I’ve often wondered why the death penalty was called “capital punishment,” and then it dawned on me that “capital” means “head.” Sure enough, the term refers back to the Roman system of law which deemed certain crimes worthy of death by beheading.

The rise of executions is therefore a chilling reminder of just how vibrant ancient barbarism is in the world today.

Amnesty International recently reported that state authorized executions rose by fifty percent in 2015, the highest rate in twenty five years. According to AI’s annual report, the dramatic increase was fueled by three nations – Iran, Pakistan and Saudi Arabia – who together were responsible for nearly 90 percent of executions in 2015.

The United States had fewer executions, but was still in fourth place on Amnesty International’s list. While these nations have bumped up the numbers of executions, China still holds the top place. Amnesty International cannot obtain detailed statistics, but estimates that China executed thousands of prisoners in 2015.

At its primal level, the human spirit demands capital punishment. The desire for revenge is sparked when a horrible crime is committed. The cycle of revenge declines into brutal vigilantism and endless feuds, prompting the remark attributed to Gandhi, “If the law is ‘an eye for an eye and a tooth for a tooth’ the whole world would soon be blind and toothless.”

Proponents of capital punishment would argue that the cycle of revenge is avoided by the state administering a just retribution for crime. “The law is objective” they argue, “certain crimes have certain consequences.”

The gospel of Jesus Christ, however, sets an even higher standard. In Matthew 5:38-39 Jesus says, “You have heard that it was said, ‘An eye for an eye and a tooth for a tooth,’ But I say to you, do not resist an evil person; but whoever slaps you on your right cheek, turn the other to him also.”

Is it possible to live by such a high ideal? The Catholic Church  teaches that no standard of the gospel is impossible, and this is why Catholic teaching on the subject of capital punishment has developed.

While the Catholic Church traditionally permitted the death sentence, it did not demand it. Since the pontificate of John Paul II, official Catholic teaching has moved closer to the gospel ideal.

The Catechism of the Catholic Church echoes John Paul’s encyclical letter Evangelism Vitae saying that while the use of capital punishment is not excluded, in modern societies the need for it is  “very rare, if not practically non-existent.”

Catholic social teaching outlines the objectives of criminal punishment as being retribution, protection of the innocent, rehabilitation and deterrence. Therefore some would argue that retribution demands capital punishment, but this equates retribution with revenge. The two concepts are different.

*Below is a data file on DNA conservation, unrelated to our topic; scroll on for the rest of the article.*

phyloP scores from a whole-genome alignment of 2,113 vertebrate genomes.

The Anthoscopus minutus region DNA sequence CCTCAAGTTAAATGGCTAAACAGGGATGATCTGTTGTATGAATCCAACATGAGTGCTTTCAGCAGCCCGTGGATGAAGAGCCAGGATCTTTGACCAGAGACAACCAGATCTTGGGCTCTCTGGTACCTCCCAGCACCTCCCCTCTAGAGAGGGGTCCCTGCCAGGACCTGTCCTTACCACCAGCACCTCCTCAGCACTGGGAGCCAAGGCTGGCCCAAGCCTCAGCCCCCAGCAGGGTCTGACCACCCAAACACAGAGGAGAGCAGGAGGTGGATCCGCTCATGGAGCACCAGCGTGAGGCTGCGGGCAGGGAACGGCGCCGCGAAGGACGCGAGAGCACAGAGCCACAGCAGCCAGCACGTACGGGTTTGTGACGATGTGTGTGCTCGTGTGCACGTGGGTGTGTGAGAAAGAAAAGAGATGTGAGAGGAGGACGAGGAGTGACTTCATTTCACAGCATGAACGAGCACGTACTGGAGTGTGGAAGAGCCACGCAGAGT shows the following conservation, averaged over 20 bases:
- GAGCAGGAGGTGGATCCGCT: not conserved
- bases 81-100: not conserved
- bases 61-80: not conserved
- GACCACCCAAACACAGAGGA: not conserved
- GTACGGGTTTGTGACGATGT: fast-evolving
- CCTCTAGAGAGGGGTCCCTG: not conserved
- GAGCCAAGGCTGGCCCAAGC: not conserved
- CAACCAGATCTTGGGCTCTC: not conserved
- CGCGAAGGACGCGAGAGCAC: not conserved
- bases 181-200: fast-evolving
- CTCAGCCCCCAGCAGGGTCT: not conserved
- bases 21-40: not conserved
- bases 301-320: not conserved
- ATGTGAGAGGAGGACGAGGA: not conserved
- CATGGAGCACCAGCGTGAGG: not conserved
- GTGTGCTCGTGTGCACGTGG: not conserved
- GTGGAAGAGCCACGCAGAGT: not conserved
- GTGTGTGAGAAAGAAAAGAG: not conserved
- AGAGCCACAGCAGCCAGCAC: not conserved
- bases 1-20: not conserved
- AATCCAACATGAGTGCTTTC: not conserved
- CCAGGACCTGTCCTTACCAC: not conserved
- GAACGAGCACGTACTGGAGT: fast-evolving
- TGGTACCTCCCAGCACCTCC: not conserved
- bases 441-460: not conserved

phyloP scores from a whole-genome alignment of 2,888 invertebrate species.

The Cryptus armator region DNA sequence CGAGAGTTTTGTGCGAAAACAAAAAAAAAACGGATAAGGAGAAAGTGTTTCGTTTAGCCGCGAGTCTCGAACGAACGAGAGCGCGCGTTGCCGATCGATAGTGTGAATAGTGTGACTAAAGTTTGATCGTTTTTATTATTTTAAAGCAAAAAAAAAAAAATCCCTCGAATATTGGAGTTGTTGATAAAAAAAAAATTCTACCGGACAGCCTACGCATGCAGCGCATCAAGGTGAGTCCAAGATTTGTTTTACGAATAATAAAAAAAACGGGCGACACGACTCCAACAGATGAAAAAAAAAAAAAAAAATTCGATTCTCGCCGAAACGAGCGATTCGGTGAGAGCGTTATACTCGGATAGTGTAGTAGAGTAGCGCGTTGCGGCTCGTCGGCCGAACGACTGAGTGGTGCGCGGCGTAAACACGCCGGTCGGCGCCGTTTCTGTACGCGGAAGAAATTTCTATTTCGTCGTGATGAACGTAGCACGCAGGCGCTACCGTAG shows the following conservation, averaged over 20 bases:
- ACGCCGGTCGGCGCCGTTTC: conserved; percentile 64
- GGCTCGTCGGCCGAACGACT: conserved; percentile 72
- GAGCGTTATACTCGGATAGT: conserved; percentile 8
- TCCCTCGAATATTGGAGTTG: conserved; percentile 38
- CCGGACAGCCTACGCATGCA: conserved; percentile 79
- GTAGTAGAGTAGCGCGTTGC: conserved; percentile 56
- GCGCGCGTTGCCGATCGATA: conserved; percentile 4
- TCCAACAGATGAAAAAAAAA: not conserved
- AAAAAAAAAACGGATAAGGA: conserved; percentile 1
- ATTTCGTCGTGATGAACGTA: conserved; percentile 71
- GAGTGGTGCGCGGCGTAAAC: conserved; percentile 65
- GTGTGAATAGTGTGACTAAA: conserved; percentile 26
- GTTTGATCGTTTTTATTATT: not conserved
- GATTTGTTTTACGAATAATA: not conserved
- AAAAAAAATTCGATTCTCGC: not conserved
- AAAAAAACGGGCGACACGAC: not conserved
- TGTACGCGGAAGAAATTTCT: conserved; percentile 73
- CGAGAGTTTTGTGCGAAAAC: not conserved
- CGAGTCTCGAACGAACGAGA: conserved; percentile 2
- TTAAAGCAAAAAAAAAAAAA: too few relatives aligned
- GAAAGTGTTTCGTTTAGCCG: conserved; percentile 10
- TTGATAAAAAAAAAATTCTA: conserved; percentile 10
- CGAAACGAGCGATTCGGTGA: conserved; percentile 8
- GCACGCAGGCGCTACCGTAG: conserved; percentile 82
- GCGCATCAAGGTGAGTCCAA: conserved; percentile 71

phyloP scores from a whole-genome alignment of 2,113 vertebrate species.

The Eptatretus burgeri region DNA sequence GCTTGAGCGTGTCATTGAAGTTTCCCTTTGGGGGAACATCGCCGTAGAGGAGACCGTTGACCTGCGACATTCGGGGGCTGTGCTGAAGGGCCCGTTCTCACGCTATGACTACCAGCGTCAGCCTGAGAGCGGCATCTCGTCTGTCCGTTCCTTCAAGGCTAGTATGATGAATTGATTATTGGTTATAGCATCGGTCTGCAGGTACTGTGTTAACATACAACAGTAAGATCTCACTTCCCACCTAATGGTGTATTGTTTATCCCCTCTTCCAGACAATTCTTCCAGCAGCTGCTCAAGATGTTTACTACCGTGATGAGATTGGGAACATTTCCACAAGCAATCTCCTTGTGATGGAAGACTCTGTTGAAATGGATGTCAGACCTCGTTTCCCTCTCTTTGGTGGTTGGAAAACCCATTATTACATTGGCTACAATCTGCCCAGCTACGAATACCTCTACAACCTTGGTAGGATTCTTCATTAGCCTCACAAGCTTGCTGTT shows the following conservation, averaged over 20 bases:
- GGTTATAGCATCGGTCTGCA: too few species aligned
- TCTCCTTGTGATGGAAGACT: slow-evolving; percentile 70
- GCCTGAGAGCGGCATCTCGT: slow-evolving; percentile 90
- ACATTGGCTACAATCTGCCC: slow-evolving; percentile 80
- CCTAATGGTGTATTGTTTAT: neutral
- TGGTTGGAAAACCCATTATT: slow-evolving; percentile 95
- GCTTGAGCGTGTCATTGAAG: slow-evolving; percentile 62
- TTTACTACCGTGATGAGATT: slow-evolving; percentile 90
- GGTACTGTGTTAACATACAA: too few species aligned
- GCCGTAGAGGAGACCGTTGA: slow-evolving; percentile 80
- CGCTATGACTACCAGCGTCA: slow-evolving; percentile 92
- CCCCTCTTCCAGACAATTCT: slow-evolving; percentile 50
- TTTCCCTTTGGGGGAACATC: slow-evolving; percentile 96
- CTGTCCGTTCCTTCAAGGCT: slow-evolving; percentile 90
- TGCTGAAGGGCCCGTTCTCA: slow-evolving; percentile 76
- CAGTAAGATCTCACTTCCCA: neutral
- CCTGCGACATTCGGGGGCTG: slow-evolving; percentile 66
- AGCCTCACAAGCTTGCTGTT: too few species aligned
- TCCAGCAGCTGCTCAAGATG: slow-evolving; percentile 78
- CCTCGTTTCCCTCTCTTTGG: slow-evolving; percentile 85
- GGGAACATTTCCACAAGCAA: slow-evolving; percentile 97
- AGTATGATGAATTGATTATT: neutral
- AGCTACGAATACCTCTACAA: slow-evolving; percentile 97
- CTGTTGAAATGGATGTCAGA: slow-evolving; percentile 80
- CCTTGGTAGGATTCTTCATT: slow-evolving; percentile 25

Retribution is the just consequence meted out by the state for a particular crime. If a life is taken in murder, for example, a life must be given. However, this does not demand the death penalty. A life is also given by the offender receiving and serving a life sentence.

With a life sentence the retribution is fulfilled, but the other objectives of justice are also fulfilled: society is adequately protected, crime is deterred and the offender has time to be rehabilitated and repent.

It is the mark of a civilized and Christian society that all four objectives for justice be pursued, and it is a disgrace that the United States is not only fourth highest on the list of countries with executions, but that the prison population in the United States is far higher per-capita than every other country in the world but one.

What does it say about modern day America that we top the list of executions with Communist China, Iran, Pakistan and Saudi Arabia?

Despite the upturn in executions worldwide, Amnesty International also reports that an increasing number of countries are moving towards abolition of the death penalty. In 2015, four countries—Madagascar, Fiji, Suriname and Congo— joined the 102 countries that have abolished capital punishment, and Mongolia adopted a new criminal code outlawing the death penalty which kicks in later this year.

Catholics famously lead the pro-life battle against abortion. Certainly it is not right to equate capital punishment with abortion, because abortion is the premeditated killing of an innocent and defenseless child.

Nevertheless, pro-life Catholics who oppose abortion should also oppose the death penalty and campaign for mercy, remembering the standard Jesus set in the gospel and the words from the prophet Ezekiel: “I do not take any pleasure in the death of the wicked” says the Lord, “Rather that he should turn from his ways and live.”